Dragon Lady once showed us her monster movie wedding invitations, and now she's showing us how she made her succulent terrarium centerpieces. I have a total hard-on for succulents, so I'm very excited.
I finished off the terrariums and my hands are killing me now — but they're done, and they look awesome! I'm super excited. I have no idea how many will actually go home with people, but I'm totally cool with keeping these for myself if I have to, haha. And a lot of my succulents had shoots so I have a whole bunch of starters for myself! Our last fish died, so I'm planning on turning our 35 gallon tank into a giant terrarium, so this works out great. Here's my tutorial for the succulent terrariums.
What you will need:
- Glass receptacles. I used the 6″ glass bowls.
- Succulents (I got mine from Succulents Galore) approximately six per vase if using a 6″ glass bowl.
- Activated charcoal
- Succulent/Cacti soil
- Sand (optional) — whatever and however many colors you want. I used a natural sand and an orange sand since our colors are orange and turquoise. This will contrast nicely with our tea candles which will be sitting in turquoise sand.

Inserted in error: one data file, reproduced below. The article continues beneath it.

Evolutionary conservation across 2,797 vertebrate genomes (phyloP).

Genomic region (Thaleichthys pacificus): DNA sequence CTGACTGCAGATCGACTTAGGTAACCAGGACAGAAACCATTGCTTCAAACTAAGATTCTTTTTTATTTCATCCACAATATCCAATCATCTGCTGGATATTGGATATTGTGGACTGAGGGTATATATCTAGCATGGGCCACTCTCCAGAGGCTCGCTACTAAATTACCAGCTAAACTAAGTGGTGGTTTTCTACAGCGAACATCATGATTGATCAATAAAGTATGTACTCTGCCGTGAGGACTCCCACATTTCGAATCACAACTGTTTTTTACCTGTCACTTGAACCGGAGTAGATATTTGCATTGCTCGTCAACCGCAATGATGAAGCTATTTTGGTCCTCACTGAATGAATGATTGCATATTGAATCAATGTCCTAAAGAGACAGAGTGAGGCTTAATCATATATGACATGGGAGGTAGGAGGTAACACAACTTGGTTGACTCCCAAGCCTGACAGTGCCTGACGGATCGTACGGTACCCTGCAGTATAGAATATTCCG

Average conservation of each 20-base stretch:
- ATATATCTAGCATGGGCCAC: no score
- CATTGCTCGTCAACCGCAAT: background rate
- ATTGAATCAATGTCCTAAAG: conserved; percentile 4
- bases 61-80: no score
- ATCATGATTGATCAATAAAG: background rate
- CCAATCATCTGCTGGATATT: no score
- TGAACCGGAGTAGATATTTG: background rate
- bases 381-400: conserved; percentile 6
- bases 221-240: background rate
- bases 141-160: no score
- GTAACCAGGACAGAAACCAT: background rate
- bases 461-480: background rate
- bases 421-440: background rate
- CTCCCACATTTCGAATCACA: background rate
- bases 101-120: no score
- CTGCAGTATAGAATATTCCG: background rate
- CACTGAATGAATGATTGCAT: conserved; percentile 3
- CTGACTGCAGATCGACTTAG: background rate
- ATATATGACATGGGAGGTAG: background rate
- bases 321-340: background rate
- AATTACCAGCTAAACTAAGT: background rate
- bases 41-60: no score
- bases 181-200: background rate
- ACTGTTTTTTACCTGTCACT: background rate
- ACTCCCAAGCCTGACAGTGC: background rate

- Spray bottle
- Small paintbrush
Add a small layer of activated charcoal to the bottom of your glass receptacle. The activated charcoal acts as a resevoir for the water in a terrarium and is extremely important to prevent your plants from rotting and dying.
Select your succulents for the terrarium. Loosen the rootball before placing the succulent:
Arrange the plants as desired.
You can call it quits here, or add layers of sand as desired. Use your paintbrush to gently shake the sand and dirt off of the leaves. You'll want to do this at each layer, otherwise you'll mix the components. You'll end up mixing sand anyway if you are using multiple layers, but I don't mind the effect.
After you're done assembling your terrariums, spray them well with water using the spray bottle. Spray down the sides as well to catch any sand or dirt.
Caring for your terrariums:
- These guys like partial shade as they were grown in a greenhouse. If you place them in a window sill, keep them a few inches back and rotate them every once in awhile so the leaves don't stretch out.
- Be careful not to overwater your succulents; this is the easiest way to have a terrarium fail. I like to water when I notice the leaves are getting slightly wrinkled. Otherwise every 2-4 weeks is fine.
- If you incorporate tillandsias (airplants) in your terrarium, remove them before spritzing the succulents. You can spritz the tillandsia, but allow them to hang upside down. One of the biggest causes of tillandisa failure is rot at the base of the plant where the water can collect after you spritz them.
- Even more fun — loose leaves can be removed and sprinkled on soil. They will take root and grow another succulent. And you will have oodles and oodles of succulents!
Here are a few more just for fun! I have a total of twenty-one — three per table that each family can take home with them if they want.